Under the majority's decision and reasoning, Margaret would not be entitled to any recovery of consideration even if Ted had died two weeks after the Perrys had entered into the separation agreement. If that had occurred, Glen would have had Margaret's one-half interest in the Ranch. Margaret could never claim any alimony. Glen would have had all the benefits without having to perform substantially his end of the bargain. And it was the expectation of the performance of devising property to Ted which was a substantial and material part of their agreement. It would be grossly unfair to let Glen keep the value of all he had received when he has been discharged as a matter of law from the obligation of rendering a substantial part of the agreed exchange by reason of supervening impossibility for which neither party was at fault.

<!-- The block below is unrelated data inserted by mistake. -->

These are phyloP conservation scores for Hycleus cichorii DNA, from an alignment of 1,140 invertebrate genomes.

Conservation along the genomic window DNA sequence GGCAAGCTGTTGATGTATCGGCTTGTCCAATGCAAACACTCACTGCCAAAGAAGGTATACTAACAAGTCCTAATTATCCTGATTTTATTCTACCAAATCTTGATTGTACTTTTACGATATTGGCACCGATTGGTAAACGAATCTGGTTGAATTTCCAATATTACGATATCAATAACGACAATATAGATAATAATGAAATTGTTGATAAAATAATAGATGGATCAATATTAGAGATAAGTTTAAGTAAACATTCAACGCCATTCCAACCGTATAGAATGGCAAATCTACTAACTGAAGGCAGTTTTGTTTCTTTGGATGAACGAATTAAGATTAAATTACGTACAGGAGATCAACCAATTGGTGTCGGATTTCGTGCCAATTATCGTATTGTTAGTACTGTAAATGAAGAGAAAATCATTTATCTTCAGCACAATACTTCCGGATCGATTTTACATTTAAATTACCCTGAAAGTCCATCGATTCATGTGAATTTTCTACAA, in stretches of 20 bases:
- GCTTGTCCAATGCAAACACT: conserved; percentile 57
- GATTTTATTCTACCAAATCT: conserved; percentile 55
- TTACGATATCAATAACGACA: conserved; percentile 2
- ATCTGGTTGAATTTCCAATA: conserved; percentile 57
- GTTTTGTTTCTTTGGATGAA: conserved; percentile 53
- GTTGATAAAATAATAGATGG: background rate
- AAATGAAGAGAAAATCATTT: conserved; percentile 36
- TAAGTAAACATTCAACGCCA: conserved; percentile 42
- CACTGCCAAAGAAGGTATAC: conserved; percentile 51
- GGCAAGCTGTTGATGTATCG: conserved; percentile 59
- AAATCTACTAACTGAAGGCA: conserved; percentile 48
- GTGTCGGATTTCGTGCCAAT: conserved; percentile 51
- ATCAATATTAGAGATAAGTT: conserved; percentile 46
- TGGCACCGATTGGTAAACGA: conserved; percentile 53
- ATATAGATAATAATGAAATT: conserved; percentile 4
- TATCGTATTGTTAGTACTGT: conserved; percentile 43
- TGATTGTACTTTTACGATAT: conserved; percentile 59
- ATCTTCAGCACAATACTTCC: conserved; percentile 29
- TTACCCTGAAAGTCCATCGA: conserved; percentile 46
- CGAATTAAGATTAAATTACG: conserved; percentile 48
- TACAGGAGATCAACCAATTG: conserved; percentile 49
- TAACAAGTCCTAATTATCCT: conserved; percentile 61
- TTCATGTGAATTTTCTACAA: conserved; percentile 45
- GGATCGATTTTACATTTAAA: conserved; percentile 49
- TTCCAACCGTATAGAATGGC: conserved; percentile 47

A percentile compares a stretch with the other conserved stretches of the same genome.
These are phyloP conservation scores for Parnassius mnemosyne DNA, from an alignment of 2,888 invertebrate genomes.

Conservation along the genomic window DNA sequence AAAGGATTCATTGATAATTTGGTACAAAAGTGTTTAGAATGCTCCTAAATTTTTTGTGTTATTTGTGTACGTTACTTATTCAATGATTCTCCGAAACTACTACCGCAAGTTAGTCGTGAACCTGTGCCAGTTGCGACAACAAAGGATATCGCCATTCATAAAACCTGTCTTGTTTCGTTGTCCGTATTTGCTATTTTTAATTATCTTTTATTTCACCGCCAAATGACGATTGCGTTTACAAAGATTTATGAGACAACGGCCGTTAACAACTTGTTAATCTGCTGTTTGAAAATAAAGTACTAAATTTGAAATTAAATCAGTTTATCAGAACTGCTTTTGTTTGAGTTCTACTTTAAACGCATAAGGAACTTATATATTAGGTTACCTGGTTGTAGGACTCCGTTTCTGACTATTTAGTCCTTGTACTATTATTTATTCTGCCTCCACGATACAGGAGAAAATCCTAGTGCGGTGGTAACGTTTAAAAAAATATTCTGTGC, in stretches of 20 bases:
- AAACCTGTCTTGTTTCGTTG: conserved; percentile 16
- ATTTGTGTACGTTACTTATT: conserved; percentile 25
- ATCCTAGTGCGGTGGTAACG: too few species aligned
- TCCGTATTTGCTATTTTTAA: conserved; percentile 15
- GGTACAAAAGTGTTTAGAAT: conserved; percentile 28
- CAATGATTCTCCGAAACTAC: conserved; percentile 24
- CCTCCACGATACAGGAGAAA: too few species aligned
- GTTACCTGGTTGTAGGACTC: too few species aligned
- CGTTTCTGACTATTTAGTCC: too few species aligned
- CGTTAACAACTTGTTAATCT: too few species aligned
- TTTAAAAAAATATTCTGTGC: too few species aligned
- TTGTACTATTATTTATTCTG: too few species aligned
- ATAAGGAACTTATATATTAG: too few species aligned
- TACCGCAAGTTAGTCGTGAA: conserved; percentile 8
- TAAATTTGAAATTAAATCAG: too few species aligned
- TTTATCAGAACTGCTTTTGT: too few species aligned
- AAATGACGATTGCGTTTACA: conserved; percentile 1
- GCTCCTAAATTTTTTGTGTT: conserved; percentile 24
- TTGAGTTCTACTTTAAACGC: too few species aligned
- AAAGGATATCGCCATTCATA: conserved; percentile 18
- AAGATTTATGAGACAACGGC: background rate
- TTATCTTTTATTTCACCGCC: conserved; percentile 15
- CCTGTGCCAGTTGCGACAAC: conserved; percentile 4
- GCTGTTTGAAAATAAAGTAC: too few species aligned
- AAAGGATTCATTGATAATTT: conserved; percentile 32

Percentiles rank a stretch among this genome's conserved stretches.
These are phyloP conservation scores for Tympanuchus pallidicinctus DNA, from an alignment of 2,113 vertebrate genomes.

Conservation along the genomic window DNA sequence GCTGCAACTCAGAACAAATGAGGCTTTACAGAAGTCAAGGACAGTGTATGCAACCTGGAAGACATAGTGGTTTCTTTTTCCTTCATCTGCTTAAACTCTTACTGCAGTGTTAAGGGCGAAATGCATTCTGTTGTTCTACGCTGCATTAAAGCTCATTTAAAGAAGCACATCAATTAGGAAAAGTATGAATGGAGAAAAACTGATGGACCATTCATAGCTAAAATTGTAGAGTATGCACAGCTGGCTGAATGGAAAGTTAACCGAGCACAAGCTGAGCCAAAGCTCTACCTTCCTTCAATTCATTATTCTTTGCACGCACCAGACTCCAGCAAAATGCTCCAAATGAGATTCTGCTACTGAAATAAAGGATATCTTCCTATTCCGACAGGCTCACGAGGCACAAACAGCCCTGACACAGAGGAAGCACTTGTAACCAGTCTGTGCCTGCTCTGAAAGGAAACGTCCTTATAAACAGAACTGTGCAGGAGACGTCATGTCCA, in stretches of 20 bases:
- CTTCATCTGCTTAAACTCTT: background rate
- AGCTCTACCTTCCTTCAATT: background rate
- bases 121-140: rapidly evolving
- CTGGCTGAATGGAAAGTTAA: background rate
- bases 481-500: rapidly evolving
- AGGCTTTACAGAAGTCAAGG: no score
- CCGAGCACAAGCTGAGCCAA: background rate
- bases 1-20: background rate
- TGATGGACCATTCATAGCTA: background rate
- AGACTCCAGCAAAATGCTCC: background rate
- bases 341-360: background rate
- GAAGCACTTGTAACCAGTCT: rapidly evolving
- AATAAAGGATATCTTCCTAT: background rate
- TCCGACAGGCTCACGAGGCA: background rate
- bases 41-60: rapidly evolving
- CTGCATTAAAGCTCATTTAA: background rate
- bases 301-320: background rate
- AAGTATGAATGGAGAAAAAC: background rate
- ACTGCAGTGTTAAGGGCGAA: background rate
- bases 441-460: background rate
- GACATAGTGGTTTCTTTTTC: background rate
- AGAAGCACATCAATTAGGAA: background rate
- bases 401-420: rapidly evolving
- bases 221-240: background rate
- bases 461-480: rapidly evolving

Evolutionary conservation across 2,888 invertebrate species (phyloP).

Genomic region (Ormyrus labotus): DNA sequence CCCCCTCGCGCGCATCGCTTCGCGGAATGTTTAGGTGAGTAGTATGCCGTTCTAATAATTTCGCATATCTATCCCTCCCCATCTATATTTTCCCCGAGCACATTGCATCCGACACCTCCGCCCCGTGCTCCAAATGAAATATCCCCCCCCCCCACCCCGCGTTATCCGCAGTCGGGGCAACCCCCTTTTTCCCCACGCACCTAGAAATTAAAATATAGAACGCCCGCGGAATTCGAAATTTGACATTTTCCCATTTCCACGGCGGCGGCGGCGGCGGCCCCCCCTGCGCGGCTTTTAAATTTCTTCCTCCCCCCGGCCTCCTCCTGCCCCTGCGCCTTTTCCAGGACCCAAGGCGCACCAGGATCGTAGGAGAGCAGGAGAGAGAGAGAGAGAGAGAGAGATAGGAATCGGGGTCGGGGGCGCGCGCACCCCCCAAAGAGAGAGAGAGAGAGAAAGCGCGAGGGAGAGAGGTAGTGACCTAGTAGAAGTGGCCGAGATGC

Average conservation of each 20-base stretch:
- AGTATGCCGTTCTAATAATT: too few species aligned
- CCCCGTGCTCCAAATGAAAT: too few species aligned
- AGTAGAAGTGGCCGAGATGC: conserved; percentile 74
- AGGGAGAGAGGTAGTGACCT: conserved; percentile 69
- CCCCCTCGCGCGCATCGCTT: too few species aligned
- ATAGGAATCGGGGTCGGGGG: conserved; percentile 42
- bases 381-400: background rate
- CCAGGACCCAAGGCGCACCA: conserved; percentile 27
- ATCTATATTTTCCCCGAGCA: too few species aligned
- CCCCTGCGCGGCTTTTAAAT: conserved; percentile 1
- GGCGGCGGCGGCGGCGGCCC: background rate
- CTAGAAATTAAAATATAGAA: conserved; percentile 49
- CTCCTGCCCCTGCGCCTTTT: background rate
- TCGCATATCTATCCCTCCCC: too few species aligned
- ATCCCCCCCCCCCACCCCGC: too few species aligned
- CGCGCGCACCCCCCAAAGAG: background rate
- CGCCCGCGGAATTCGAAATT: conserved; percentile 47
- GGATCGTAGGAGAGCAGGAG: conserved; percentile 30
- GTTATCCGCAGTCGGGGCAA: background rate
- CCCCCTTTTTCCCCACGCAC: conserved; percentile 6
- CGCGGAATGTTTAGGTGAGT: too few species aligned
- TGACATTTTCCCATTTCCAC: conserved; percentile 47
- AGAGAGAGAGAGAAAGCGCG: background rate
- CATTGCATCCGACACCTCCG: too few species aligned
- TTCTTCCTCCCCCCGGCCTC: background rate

It would be even more unjust to allow Irma, Glen's third wife, to enjoy an unexpected windfall which was in part made possible and paid for by Margaret's sacrifice of her interest in the Ranch which was motivated by the love of a mother for her child. All of this was part of the consideration on which the contract was based. If there ever was a case of unjust enrichment, allowing Irma to have all of the property is it. One of the major reasons Glen and Irma were able to sell the Ranch for the tidy sum of $300,000 was because the Ranch had not been divided in half in 1940. It certainly cannot be said that it was the intent of either Glen or Margaret that Irma should receive the benefits of the contract.